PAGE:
ATV and UTV enthusiasts are no doubt used to fighting for their right to ride and now they face two significant salvos – a potential end of the dedicated funding for recreational trails and a proposal that could block riding on public land in nine states.
We’ll look at the trail funding first. According to the American Motorcyclist Association, the U.S. Senate will vote on a bill that would end the dedicated funding for the Recreational Trails Program (RTP), which is considered to be one of the most important and beneficial laws for off-highway vehicle (OHV) riders ever passed by Congress.
The RTP, which provides money to states to develop and maintain trails, would lose dedicated funding under provisions in a transportation funding authorization bill — S. 1813, “Moving Ahead for Progress in the 21st Century” (MAP-21) — which was approved by the Senate Environment and Public Works Committee by an 18-0 vote on Nov. 9. It’s unknown when the full Senate will vote on the measure.
Wayne Allard, AMA vice president for government relations, was shocked by the committee vote and noted that abolishing the RTP dedicated funding would effectively create a tax increase on OHV riders because the RTP funds would no longer be designated for a program that benefits motorized trail users.
“This program was created for trail users and is self-funded by the highway fuel taxes of trail users,” says Allard. “Trail users see this program as a very essential part of their chosen form of recreation, and there’s no reason to redirect the funding for the program. The RTP pays for itself.
“I urge all concerned riders to contact their U.S. senators and ask them to support continued dedicated funding for the Recreational Trails Program. Money for the program comes from off-highway riders and should continue to be used to benefit off-highway riders.”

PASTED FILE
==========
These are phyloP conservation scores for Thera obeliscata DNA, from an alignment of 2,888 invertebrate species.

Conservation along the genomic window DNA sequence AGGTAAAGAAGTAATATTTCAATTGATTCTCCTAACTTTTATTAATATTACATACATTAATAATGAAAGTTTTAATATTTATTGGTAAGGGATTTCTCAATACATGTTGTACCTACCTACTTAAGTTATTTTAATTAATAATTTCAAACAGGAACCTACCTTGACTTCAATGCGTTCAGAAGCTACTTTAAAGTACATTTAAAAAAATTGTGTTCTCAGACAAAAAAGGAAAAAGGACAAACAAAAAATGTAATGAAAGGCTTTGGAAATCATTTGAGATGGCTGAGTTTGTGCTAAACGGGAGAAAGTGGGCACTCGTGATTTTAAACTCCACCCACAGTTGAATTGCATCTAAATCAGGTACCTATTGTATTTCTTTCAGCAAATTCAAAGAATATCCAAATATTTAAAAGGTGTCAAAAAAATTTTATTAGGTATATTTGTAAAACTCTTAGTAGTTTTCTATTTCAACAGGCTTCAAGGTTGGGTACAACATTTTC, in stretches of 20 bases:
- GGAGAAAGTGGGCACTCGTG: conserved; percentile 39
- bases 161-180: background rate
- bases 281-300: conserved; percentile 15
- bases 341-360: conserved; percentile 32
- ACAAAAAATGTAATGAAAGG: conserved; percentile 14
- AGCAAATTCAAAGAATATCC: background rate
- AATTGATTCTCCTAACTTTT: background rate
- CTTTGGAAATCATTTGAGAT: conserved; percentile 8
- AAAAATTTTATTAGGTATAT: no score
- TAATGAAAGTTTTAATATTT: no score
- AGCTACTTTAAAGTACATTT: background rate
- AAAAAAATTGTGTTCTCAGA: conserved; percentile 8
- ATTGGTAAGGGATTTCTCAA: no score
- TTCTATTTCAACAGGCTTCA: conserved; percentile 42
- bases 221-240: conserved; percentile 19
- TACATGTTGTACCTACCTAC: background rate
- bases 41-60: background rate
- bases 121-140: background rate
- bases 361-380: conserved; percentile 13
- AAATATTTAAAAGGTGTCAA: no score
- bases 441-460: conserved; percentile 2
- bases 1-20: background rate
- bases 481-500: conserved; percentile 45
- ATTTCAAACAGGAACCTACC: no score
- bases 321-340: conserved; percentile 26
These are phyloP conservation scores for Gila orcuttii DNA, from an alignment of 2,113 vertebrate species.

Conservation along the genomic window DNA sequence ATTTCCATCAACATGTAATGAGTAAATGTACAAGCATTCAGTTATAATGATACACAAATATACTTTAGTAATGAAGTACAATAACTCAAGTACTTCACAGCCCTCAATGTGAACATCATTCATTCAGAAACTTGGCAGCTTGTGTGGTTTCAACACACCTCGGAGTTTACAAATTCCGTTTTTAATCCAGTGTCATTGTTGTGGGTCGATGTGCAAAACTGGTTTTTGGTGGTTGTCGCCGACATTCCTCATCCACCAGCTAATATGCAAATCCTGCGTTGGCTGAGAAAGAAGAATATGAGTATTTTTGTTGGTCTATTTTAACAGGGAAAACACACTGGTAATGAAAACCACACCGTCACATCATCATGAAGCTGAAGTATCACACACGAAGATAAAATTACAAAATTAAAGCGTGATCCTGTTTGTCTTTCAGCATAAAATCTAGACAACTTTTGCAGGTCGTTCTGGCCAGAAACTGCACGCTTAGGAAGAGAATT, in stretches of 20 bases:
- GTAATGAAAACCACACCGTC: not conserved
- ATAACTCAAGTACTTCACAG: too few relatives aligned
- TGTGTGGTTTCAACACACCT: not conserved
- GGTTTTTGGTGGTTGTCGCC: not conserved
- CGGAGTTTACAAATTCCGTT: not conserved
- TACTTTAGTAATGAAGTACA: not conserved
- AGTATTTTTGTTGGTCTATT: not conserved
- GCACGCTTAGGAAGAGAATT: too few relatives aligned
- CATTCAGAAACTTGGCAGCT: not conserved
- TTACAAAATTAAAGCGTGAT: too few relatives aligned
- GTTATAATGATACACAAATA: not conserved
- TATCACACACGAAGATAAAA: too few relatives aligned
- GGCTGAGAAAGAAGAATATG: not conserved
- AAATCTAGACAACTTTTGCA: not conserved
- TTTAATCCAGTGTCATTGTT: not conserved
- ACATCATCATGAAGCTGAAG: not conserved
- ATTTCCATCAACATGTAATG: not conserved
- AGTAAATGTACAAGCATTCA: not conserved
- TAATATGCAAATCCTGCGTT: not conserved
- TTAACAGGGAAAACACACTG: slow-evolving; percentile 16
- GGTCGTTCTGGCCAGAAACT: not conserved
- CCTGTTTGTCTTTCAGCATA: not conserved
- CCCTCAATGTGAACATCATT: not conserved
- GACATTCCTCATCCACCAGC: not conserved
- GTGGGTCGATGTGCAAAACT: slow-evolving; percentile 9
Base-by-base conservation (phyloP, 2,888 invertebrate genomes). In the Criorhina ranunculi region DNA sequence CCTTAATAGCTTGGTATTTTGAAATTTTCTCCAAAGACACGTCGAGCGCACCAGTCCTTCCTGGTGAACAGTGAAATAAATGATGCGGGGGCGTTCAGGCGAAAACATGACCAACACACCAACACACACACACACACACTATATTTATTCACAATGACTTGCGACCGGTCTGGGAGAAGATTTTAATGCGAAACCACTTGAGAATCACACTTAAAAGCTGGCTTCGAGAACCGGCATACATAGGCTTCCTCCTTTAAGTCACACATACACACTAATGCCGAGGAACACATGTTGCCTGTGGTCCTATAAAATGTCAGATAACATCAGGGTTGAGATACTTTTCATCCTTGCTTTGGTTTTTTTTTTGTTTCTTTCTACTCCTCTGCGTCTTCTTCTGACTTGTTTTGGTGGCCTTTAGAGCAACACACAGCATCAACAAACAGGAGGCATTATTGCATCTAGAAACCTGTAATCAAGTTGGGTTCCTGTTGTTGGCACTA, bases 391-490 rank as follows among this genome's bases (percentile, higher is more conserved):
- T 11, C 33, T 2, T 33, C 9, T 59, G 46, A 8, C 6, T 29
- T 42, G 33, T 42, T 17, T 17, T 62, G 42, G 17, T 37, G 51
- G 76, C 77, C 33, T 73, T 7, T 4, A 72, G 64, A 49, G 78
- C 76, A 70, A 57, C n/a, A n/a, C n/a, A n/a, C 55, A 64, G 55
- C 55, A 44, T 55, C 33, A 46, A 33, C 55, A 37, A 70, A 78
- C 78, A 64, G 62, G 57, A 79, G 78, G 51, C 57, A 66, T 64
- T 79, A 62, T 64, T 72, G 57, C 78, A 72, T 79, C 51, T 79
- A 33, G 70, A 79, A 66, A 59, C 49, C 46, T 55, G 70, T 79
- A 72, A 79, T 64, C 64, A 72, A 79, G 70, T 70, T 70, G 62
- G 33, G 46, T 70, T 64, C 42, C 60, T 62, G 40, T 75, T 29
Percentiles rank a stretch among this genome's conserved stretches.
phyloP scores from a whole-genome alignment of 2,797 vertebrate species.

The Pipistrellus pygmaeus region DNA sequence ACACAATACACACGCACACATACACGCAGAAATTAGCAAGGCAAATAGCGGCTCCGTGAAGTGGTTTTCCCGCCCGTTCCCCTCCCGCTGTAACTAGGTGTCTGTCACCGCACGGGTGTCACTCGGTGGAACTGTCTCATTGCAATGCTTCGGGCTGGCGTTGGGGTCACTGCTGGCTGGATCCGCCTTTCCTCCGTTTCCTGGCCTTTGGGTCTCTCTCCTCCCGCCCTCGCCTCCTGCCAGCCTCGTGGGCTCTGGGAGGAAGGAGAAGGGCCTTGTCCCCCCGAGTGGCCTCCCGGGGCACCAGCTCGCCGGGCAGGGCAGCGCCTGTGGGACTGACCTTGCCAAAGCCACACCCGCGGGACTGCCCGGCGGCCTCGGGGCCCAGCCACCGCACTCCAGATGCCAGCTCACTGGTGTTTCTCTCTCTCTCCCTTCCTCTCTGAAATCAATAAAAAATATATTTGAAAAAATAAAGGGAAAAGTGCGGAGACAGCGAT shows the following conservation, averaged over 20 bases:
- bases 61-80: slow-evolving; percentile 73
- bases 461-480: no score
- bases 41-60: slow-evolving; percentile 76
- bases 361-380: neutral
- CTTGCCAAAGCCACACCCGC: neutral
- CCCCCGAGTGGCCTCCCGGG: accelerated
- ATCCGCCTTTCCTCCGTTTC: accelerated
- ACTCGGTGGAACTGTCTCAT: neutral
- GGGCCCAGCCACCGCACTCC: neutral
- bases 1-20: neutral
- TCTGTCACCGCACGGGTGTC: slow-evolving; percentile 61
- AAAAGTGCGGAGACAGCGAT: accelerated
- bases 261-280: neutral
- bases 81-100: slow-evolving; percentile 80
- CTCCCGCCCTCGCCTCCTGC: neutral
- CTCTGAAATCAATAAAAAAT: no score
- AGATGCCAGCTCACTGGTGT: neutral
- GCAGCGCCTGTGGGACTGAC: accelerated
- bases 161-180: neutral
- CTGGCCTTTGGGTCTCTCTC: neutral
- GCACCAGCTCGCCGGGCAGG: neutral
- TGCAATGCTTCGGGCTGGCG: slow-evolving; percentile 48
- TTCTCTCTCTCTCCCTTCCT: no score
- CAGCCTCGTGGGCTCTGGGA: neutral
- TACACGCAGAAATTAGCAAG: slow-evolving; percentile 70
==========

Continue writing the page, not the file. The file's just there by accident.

The second fight for OHV access comes from a massive land-use designation proposal submitted to Congress on Nov. 10.
The proposal, submitted by the U.S. Interior Department, has been identified as the “Preliminary Report on BLM Lands Deserving Protection as National Conservation Areas, Wilderness or Other Conservation Designation.” The report identifies 18 backcountry areas in nine states that Interior Secretary Ken Salazar highlighted as deserving protection by Congress as national conservation areas or wilderness areas. Those states are California, Colorado, Idaho, Montana, Nevada, New Mexico, Oregon, Utah and Washington.
“The AMA and many other groups have battled Wilderness proposals in the past that didn’t meet the strict criteria for earning a Wilderness designation under federal law, and the U.S. Interior Department’s new plan may include a lot of acreage that simply isn’t appropriate for Wilderness designation,” says Allard.
A Wilderness designation is one of the strictest forms of public land management. Once Congress designates an area as Wilderness, nearly all forms of non-pedestrian recreation are prohibited.
Salazar indicated that he hopes this report is incorporated into an omnibus public lands bill similar to another public lands bill that passed Congress in 2009. The bill referenced by Salazar was the Omnibus Public Land Management Act of 2009. It was passed using rare parliamentary tactics that ultimately closed 2.1 million acres of public land.
“The actions taken by the administration, and the current Congress, could have a profound impact on the ability of responsible off-highway riders to enjoy their favorite outdoor view,” says Allard. “It’s important that all responsible riders stay informed about the Interior Department’s proposal and Wilderness bills in Congress and take action, when necessary, to help protect their right to ride.”